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Haoyi Village: ‘There were more blue skies 10 years ago’

HAOYI, Shanxi — The electricity goes out almost every day in tiny Haoyi village. It’s the sad irony of China’s economic boom: The province that fuels much of the country’s growth and modernization often can’t afford to fuel itself.

Haoyi village, with 4,000 shy and skeptical inhabitants, is an odd, isolated place surrounded by corn fields and coal mines. It is located an hour north of Linfen in southern Shanxi, a gritty, blue-collar province famous for coal, power generation, metal refining and other heavy industries. Called the “Coal Warehouse of China,” Shanxi is responsible for as much as one-third of China’s annual coal output, according to some reports.

Yet, Shanxi remains one of the poorest provinces in the country. In June, the average urban household had a monthly income of RMB 649 ($79), according to official government statistics. Rural Shanxi families earned an average of RMB 900 ($110) — total — for the first six months of 2004.

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08.27.2004, 1:05 AM · Shanxi, Stories, The Trip · Comments (15)

In Xi’an, house painters hit the streets to peddle their wares

XI’AN, Shaanxi — They arrive by the dozen, hundreds of them, every morning, pedaling eagerly to the corner of Feng Gao Xi Lu and Xi Er Huan Lu, looking something like hobo jousters, wooden poles topped with paint rollers strapped like lances to their rundown bicycles. They are ready to do battle for a day’s work. Because work for these men is never guaranteed.

When people need day laborers in the midwestern Chinese city of Xi’an, they don’t look in the Yellow Pages or classifieds, they head to a local street corner like this one, where workers will literally fight for the opportunity to earn RMB 50 ($6) a day.

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08.24.2004, 12:38 AM · Shaanxi, Stories, The Trip · Comments (7)

Chewing the fat in Xi’an

Featuring: clay soldiers, shirtless men, secret noodles, lots of meat — and the drinking-and-driving poster boy

XI’AN, Shaanxi — Xi’an is one of the world’s oldest cities, with ancient city walls, cherished cultural monuments and world-renowned archaeological sites. My first stop there was the five-star Sheraton Hotel. My next stop was an internet bar. Funny that while on a four-month tour of China, often the last thing I feel like doing is touring. Traveling can be tiring.

Xi’an, a city in need of a good scrubbing, was the first destination on this trip I feel I can safely describe as seedy. The long stares I had grown accustomed to were now sideways glances. And I felt I was always one wrong move away from being ripped off. If Shanghai is a businessman in a fake designer suit, Xi’an is a used car salesman, all sly smiles, sweaty palms and false handshakes.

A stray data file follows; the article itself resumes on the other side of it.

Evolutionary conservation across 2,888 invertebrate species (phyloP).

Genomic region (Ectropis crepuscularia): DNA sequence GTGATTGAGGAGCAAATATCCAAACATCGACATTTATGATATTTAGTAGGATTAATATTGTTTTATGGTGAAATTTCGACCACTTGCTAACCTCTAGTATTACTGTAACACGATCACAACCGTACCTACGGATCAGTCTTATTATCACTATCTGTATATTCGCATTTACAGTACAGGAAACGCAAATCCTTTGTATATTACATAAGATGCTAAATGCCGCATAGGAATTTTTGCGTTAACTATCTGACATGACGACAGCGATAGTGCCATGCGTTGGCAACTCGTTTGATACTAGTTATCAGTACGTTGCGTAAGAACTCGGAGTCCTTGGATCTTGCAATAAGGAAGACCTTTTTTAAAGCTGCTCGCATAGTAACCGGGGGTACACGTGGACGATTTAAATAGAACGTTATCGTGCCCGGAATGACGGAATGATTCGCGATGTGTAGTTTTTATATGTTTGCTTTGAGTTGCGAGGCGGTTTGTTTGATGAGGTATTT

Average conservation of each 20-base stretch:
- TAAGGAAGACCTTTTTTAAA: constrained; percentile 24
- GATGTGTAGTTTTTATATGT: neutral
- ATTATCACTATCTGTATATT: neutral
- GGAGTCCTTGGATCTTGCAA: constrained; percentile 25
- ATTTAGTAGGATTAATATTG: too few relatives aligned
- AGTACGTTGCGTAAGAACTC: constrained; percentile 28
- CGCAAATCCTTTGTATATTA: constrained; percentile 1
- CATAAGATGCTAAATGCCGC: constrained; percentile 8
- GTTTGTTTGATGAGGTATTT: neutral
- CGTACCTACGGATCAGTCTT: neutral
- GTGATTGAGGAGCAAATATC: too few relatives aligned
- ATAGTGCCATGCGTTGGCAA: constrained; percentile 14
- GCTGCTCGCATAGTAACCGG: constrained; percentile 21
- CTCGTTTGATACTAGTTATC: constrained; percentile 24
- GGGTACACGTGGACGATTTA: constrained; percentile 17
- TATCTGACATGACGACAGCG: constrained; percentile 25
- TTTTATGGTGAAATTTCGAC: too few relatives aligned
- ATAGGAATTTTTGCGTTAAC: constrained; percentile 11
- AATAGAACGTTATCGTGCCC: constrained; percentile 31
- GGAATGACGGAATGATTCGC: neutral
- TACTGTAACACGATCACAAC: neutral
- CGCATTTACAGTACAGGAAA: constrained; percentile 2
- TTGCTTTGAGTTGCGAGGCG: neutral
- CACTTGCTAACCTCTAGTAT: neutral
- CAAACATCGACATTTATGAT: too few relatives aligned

Of course, the same could be said of several Chinese cities that cater to a steady flow of foreign tourists, pockets bulging with cameras and cash. And, thanks to the Army of Terracotta Warriors, considered the most important archaeological discovery of the 20th century, Xi’an ranks up there with Beijing and Shanghai as a “must-see” destination in China. I had spent much of the previous two weeks hiding out in small, unassuming locales — places where the idea of having a foreign visitor is, well, completely foreign to most people — so my arrival in any “important” city like Xi’an would have felt like a slap in the face … especially after more than 20 hours of traveling.

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08.17.2004, 11:58 PM · Shaanxi, The Trip · Comments (14)

The student and soldier have the initiatives

And other dam stories

YICHANG, Hubei — I was not supposed to go to Yichang. I was supposed to go to a small village in Chongqing to stay with my student Ekin and his family. (And the first thing I was going to do was ask him where the hell Ekin came from.) But just two days before I was supposed to leave, Ekin sent the following text message to my phone:

Dan,this is ekin. I am sorry that I can not introduce my hometown to you this time,my uncle ask me to beijing for something and i will go the day after tomorrow

So I took out my map, found Fenghuang — my location at the time — and Xi’an — which was supposed to come after Chongqing — and looked at what was in between. I settled on Yichang, which I thought appeared almost equidistant between the two — it is not, I later discovered — and is home to the Three Gorges Dam project, the largest hydroelectric dam in the world and the cause of a great deal of controversy over the past 15 years or so.

This was also an experiment of sorts. I was traveling alone, as usual, and I knew no one in Yichang. How difficult could it be?